Yesterday I took a long lunch and drove down to TOA (Zamperini Field in Torrance) and hung out with Matt at MGL Avionics for a demo of the Voyager EFIS. The Voyager is the Odyssey’s little brother, but it’s essentially the same EFIS. Matt showed me a lot of the features and a quick run-through of navigation techniques, as well as walked me through the setup screens for various aircraft parameters, and If I wasn’t sold before I walked in the door, I certainly was when I left. I was going to buy everything on the spot, but their stock got cleaned out over the holidays and they’re waiting for a fresh shipment from MGL South Africa.

If you go to the MGL Avionics website, you’ll see some video of the EFIS in action, but I have to tell you, the images on the website do not do justice to the actual unit. On the site, the screen looks really loud and playskool, but on the EFIS, it’s as high-quality and pleasing to the eye as any of the Garmin or Dynon full-synvis offerings. The unit itself is a very nice powdercoated black and the buttons are a nice metallic silver, with extremely good tactile response. My only gripe is a minor one: Terrain above you on the HSI flashes red. Not a primary, saturated red, but the flashing is annoying. I assume this is to let you know that you are potentially flying into a mountain, but a nice option would be to turn off the flashing unless you’re within a certain distance of the terrain.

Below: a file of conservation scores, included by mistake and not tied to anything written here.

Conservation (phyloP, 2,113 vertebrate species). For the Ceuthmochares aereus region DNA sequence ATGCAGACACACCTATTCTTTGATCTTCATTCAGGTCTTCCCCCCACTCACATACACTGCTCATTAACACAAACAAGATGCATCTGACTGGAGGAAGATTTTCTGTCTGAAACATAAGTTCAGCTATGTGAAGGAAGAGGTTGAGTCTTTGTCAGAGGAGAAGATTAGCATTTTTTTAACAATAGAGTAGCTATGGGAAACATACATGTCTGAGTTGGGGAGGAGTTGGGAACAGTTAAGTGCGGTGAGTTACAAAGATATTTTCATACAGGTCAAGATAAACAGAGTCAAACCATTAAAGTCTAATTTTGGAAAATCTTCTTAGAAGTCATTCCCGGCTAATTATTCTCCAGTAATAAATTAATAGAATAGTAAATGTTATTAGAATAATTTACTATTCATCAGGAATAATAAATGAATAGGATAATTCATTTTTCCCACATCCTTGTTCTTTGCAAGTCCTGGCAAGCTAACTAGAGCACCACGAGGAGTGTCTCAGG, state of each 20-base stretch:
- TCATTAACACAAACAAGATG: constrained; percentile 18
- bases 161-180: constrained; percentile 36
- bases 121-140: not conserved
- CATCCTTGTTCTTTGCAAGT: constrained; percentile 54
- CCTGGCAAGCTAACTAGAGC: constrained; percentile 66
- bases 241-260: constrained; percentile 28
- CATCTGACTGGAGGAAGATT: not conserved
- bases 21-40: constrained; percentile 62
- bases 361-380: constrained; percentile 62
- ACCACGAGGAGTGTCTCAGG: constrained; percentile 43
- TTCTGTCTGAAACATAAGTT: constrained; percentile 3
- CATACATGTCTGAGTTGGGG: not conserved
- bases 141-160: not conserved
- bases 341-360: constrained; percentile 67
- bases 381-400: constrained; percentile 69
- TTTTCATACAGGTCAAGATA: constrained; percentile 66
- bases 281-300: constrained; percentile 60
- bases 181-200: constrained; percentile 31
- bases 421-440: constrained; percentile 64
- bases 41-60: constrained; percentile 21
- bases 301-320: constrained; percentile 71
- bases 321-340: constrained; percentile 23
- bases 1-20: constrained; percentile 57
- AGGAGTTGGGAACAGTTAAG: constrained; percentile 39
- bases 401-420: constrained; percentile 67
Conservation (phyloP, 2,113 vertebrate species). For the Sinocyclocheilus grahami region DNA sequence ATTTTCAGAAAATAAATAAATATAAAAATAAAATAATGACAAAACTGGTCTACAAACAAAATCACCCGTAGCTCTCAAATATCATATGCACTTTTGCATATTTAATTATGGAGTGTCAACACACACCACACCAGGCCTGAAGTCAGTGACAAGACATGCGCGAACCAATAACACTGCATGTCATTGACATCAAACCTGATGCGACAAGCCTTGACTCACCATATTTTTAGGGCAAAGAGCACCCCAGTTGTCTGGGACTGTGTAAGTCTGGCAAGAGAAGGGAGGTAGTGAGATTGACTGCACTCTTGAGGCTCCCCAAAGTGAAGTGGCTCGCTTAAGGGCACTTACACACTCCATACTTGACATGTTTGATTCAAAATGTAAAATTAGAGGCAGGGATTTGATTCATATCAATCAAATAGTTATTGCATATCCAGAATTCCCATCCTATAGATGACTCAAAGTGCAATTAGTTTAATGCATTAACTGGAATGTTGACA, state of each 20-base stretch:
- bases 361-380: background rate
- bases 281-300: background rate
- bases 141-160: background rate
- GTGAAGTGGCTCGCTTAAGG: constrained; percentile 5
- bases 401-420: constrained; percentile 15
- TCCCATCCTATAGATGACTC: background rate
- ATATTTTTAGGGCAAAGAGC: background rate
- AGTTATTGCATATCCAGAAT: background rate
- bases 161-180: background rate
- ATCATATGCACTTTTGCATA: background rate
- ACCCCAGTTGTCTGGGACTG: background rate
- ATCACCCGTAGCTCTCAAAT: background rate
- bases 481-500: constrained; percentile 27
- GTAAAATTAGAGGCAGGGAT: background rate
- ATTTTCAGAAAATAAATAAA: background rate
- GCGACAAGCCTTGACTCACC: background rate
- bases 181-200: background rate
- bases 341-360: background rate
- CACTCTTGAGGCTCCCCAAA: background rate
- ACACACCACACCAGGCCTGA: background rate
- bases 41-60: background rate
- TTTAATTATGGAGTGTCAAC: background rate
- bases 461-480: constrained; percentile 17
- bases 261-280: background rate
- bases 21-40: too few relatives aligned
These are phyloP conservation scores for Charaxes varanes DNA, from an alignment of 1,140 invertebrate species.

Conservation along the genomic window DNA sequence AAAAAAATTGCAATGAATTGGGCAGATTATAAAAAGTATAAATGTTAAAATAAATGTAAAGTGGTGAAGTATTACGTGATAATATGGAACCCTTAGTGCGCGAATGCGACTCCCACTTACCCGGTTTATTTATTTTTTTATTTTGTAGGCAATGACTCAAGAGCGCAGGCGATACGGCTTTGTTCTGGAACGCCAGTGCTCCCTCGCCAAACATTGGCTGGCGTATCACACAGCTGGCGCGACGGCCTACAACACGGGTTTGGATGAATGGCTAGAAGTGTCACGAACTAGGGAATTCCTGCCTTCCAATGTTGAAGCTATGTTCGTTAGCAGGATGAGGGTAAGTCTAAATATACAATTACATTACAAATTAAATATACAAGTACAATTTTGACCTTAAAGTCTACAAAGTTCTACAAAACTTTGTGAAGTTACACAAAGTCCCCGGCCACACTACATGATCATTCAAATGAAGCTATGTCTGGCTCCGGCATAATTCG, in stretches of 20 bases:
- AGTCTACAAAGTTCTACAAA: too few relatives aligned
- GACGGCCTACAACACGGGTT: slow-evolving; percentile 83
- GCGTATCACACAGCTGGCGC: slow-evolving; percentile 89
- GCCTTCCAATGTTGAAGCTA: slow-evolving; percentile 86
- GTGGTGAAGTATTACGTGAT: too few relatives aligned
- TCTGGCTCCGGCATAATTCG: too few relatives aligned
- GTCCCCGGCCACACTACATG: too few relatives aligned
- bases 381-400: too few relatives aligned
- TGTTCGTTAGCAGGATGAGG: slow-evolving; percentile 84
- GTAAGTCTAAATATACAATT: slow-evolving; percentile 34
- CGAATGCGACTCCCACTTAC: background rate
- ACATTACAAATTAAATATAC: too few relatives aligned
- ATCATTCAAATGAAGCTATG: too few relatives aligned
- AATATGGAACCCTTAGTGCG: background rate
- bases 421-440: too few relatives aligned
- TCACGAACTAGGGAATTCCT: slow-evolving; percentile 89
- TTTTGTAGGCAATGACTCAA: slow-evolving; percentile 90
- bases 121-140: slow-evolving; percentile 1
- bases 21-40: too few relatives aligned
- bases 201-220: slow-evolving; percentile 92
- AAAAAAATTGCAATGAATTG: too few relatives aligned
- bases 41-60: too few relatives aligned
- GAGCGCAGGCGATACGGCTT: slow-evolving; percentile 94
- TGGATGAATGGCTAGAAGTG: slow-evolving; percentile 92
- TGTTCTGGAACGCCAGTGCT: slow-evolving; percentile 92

I wrote a check and left with an RDAC X-D engine monitor module, while Matt packaged up the probes and senders to ship out later. All in all, a very good experience.

After work, I went home to find my shipment from B & C had arrived. Problem is, I ordered two extra E-bus diodes, so now I have to ship them back. Lesson: Always review your online order when the “review order” page comes up. I did manage to get one of them mounted, but I didn’t have my computer with me at the time, so I couldn’t wire it based on my schematic. I also got the 60 amp current limiter for the main bus mounted on the firewall. That was a 10 minute job that turned into an hour because I had to make a doubler and rivet it to the firewall, which sucked for mainly ergonomic reasons.